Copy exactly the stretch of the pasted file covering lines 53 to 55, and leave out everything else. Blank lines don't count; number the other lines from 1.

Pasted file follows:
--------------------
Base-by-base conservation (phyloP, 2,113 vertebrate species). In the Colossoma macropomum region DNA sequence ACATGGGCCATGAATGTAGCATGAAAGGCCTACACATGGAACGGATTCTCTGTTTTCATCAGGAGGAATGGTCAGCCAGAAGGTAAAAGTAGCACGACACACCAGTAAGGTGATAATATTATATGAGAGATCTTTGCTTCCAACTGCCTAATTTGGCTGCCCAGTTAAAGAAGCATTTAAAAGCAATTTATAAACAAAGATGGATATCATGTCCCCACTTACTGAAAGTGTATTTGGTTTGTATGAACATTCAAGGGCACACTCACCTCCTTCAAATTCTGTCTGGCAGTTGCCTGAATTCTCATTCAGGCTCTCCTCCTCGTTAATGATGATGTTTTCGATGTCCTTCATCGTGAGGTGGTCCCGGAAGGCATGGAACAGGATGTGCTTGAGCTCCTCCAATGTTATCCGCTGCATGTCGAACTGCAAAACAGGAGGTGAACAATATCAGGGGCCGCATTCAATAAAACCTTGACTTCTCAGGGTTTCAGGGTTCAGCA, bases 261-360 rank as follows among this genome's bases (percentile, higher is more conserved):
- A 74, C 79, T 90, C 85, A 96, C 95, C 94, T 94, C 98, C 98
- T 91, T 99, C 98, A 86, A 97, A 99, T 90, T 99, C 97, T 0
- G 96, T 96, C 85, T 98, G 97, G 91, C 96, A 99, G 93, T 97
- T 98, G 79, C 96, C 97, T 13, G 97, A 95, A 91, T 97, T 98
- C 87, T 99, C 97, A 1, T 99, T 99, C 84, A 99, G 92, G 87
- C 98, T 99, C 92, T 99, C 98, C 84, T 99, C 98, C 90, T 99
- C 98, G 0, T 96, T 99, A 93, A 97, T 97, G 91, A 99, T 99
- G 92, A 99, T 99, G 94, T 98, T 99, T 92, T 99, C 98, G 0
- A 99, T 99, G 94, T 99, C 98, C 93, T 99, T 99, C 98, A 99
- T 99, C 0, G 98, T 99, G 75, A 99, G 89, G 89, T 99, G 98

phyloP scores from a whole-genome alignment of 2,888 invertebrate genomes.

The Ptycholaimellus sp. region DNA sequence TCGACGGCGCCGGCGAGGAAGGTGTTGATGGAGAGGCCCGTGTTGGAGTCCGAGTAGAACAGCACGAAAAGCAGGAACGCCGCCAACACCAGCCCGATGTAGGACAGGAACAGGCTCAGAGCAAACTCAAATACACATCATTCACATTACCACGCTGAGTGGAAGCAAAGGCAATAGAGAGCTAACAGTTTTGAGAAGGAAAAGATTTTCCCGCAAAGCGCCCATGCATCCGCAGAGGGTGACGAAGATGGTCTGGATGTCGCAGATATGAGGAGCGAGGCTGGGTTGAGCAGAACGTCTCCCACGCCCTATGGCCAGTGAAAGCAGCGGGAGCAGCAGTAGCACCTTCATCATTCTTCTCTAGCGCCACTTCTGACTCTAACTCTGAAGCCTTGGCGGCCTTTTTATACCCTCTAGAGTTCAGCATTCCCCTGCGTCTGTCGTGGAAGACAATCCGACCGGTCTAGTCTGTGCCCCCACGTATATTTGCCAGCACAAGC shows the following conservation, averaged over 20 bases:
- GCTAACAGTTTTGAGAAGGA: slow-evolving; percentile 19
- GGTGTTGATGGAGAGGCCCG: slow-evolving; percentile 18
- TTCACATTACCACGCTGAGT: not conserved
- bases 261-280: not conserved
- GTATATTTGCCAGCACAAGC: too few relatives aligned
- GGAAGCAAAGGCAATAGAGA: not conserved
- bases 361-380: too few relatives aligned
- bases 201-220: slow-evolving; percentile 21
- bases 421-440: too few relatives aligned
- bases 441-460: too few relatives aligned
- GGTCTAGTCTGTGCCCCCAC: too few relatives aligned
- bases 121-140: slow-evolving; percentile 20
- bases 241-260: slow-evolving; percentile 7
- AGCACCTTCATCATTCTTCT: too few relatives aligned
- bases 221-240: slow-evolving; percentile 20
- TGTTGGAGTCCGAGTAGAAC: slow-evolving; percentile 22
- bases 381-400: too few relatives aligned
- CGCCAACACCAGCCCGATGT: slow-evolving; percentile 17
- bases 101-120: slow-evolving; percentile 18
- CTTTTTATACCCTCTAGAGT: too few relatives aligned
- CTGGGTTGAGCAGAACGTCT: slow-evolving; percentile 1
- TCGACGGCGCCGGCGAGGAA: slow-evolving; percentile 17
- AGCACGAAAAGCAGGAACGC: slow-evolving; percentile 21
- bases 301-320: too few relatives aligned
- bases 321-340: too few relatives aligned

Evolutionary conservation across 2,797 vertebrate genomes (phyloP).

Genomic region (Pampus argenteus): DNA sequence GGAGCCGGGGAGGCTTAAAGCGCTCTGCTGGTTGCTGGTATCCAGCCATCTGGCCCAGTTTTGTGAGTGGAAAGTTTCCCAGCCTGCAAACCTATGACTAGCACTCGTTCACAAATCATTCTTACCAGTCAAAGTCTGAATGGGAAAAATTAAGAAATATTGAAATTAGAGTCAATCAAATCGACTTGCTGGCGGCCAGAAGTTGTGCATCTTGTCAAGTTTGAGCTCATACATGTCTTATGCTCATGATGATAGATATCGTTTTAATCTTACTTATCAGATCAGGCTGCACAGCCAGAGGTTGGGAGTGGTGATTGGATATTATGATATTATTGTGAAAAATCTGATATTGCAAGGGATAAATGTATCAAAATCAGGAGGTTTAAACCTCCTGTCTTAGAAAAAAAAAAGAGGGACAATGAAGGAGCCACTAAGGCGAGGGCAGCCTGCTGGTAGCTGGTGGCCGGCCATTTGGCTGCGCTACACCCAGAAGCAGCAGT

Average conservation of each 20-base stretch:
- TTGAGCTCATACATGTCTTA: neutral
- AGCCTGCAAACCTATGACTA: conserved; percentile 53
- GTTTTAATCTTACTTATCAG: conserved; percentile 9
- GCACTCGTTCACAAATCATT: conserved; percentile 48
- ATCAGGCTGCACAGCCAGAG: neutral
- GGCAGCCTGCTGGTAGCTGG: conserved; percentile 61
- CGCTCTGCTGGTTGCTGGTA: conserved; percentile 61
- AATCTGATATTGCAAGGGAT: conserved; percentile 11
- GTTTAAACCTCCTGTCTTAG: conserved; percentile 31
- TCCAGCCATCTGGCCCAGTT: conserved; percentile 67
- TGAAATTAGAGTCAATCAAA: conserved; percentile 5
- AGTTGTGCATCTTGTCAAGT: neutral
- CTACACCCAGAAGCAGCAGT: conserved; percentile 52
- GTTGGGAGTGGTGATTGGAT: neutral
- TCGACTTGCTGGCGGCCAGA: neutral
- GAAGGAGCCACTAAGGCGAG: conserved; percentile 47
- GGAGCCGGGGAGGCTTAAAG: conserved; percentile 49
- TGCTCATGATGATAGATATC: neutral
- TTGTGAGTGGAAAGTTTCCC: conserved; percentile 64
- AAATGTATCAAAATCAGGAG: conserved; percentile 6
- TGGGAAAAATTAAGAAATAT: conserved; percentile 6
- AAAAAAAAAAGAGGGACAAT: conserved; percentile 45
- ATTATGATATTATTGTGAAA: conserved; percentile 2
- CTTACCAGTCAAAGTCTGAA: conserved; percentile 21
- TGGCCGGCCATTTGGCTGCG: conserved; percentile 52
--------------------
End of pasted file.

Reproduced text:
- AGTTGTGCATCTTGTCAAGT: neutral
- CTACACCCAGAAGCAGCAGT: conserved; percentile 52
- GTTGGGAGTGGTGATTGGAT: neutral